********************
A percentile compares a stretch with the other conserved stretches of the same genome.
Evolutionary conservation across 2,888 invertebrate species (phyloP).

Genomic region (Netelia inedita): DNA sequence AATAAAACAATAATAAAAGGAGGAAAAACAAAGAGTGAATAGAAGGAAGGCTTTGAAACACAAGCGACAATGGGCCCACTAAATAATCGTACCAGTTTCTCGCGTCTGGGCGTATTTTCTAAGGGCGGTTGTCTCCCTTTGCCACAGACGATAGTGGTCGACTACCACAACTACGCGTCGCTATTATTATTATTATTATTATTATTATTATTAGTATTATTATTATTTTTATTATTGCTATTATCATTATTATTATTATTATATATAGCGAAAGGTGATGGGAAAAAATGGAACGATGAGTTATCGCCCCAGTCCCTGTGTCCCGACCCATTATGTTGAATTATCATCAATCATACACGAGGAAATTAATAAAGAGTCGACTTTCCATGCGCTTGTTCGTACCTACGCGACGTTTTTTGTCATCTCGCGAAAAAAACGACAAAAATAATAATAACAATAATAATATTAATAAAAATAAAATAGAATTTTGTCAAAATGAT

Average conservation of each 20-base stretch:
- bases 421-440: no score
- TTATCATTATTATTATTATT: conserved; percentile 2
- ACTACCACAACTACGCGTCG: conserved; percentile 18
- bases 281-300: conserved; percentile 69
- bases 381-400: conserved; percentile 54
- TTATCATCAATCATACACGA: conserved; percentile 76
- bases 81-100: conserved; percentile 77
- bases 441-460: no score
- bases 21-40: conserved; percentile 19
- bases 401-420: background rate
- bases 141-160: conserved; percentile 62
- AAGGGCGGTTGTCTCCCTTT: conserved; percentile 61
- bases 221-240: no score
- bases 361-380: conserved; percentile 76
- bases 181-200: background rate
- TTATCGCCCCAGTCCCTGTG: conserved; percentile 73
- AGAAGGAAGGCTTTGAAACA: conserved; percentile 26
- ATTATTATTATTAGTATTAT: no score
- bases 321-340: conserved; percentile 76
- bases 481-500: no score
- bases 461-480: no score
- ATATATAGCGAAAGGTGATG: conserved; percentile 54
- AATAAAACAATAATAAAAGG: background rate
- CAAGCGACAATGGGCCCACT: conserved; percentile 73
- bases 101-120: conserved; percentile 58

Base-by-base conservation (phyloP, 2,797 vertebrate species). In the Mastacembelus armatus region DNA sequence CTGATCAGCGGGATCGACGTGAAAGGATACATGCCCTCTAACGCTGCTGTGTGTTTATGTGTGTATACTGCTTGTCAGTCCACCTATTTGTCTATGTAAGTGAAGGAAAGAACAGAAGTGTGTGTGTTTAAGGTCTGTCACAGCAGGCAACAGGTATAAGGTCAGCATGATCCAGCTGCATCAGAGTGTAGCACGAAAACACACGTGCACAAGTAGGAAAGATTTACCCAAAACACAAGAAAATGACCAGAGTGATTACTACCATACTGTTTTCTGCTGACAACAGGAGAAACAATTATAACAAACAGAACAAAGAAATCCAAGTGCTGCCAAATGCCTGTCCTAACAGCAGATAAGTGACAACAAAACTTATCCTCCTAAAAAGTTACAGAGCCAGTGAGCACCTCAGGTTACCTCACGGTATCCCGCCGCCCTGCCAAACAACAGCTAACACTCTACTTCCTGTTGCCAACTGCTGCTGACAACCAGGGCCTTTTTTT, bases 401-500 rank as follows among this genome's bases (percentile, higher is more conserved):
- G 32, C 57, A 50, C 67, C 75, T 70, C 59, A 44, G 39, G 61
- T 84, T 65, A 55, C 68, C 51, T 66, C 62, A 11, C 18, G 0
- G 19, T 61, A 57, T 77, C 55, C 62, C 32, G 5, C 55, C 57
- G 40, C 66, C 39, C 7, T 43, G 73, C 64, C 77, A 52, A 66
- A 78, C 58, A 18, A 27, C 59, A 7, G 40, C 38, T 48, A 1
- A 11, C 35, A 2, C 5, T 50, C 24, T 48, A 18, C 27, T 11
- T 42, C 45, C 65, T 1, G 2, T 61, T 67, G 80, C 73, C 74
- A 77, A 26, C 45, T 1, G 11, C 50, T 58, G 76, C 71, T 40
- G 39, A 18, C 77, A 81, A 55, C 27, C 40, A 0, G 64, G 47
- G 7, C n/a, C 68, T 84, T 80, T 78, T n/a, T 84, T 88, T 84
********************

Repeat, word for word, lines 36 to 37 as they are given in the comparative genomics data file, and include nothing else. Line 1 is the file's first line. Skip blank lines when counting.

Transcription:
- A 11, C 35, A 2, C 5, T 50, C 24, T 48, A 18, C 27, T 11
- T 42, C 45, C 65, T 1, G 2, T 61, T 67, G 80, C 73, C 74